The West Texas Intermediate (WTI) for July delivery rose 66 cents to settle at 39.60 dollars a barrel on the New York Mercantile Exchange, while Brent crude for August delivery advanced 55 cents to close at 41.73 dollars a barrel on the London ICE Futures Exchange.
U.S. crude oil inventories increased by 5.7 million barrels during the week ending June 5, the U.S. Energy Information Administration (EIA) reported Wednesday.
In its latest short-term outlook released on Tuesday, the EIA predicts that U.S. oil production will decrease from 11.4 million barrels per day (b/d) in May to 10.6 million b/d in March 2021. At the same time, the EIA expects U.S. demand in the third quarter to total 18.4 million b/d, down 2.3 million b/d year-over-year.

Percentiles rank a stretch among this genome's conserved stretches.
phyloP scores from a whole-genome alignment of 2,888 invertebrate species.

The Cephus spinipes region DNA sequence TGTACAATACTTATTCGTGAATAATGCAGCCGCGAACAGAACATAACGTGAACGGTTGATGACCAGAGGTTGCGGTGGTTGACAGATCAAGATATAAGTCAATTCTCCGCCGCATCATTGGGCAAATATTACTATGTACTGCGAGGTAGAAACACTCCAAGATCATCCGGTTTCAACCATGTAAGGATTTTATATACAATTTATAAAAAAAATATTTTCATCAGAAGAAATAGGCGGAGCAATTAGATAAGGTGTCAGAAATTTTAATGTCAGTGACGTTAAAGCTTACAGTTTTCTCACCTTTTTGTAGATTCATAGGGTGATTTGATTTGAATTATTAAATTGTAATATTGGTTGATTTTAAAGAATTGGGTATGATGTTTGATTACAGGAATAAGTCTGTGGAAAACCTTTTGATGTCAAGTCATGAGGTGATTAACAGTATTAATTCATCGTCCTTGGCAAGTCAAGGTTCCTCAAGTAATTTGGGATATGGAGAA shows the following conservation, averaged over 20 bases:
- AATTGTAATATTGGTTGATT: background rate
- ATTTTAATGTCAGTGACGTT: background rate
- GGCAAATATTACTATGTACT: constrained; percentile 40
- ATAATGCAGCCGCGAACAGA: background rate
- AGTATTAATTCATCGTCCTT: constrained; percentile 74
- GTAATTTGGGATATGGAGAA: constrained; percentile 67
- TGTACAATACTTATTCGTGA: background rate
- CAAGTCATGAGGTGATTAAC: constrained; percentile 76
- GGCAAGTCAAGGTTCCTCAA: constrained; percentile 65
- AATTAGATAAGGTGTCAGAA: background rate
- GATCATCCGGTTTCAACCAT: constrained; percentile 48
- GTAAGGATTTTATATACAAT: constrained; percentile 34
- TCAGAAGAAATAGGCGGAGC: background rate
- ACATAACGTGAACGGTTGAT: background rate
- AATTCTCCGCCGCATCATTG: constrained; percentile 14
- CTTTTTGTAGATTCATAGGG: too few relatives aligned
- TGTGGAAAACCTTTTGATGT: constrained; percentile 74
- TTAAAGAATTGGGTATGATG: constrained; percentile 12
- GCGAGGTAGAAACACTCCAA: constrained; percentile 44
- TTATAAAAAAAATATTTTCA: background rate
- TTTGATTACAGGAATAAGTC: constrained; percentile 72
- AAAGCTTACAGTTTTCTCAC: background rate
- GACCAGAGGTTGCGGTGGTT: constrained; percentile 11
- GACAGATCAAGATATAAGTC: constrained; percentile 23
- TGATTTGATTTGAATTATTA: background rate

Oil prices also found some support from major crude producers' latest pact on supply cuts.
The Organization of the Petroleum Exporting Countries (OPEC) and its allies led by Russia, known as OPEC+, agreed on Saturday to extend the historic 9.7 million barrels per day production cut till the end of July.